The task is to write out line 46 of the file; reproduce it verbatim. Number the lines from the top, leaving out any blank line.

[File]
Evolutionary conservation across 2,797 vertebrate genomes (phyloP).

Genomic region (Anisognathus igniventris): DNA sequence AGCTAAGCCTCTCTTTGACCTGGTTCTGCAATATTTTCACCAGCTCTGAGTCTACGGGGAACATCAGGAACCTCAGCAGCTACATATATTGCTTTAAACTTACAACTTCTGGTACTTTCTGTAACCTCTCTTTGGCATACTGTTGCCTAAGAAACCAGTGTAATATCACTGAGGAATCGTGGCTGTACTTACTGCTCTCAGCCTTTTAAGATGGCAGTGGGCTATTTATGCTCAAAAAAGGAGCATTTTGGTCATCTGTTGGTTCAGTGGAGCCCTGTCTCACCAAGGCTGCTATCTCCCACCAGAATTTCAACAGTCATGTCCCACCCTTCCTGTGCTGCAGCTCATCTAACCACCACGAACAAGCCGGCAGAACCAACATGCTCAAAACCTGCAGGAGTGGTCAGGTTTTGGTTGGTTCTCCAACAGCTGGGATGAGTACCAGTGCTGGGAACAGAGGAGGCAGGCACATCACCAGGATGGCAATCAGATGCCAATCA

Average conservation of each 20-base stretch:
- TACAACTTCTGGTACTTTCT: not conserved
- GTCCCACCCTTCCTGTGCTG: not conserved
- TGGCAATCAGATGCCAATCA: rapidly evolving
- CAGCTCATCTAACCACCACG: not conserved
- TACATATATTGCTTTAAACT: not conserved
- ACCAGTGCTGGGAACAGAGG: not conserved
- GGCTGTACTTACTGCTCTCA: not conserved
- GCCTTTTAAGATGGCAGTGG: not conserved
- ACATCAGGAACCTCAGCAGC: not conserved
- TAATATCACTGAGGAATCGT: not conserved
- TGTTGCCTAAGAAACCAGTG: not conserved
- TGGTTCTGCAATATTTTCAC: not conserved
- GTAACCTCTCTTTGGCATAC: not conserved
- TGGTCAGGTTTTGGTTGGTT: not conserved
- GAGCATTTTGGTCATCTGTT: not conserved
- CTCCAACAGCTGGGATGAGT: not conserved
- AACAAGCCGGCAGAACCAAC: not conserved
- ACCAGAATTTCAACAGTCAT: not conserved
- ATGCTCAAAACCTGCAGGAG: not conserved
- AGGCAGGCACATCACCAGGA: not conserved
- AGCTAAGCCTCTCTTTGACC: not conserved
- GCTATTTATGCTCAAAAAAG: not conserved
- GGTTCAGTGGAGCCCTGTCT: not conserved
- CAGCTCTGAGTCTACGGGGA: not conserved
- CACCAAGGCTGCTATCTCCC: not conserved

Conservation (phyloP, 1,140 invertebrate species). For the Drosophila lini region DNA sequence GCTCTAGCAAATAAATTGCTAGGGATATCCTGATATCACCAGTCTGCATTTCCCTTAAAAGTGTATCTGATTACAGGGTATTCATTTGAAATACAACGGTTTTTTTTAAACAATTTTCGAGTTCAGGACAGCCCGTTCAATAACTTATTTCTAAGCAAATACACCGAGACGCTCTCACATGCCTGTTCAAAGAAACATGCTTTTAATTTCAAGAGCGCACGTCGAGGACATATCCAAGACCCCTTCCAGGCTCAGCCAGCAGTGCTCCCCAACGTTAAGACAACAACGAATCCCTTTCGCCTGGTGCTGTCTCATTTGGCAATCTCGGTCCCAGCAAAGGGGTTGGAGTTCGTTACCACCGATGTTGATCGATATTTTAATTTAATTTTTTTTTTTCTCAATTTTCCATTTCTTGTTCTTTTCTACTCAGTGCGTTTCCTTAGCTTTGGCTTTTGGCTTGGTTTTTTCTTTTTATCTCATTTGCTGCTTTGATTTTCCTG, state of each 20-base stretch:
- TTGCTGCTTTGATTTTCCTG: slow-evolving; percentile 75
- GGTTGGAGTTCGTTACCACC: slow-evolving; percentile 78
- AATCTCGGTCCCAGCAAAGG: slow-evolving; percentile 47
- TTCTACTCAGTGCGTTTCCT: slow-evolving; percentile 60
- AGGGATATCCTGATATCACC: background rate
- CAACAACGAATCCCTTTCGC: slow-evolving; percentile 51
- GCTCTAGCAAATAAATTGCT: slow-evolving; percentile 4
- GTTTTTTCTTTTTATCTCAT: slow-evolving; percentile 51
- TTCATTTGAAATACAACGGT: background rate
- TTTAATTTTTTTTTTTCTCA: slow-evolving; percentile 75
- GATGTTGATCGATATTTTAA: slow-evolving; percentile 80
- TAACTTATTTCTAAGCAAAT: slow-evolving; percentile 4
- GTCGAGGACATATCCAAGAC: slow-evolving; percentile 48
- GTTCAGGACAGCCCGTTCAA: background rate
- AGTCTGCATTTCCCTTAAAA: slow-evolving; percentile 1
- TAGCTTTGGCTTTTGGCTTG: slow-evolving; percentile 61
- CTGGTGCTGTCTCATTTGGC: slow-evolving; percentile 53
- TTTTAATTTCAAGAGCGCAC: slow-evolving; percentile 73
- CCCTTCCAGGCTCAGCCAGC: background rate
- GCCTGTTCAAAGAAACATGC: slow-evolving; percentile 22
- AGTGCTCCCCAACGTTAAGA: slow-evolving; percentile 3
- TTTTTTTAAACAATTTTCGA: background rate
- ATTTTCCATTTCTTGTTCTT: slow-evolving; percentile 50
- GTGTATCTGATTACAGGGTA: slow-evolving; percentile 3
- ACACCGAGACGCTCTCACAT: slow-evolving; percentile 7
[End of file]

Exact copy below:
- CTGGTGCTGTCTCATTTGGC: slow-evolving; percentile 53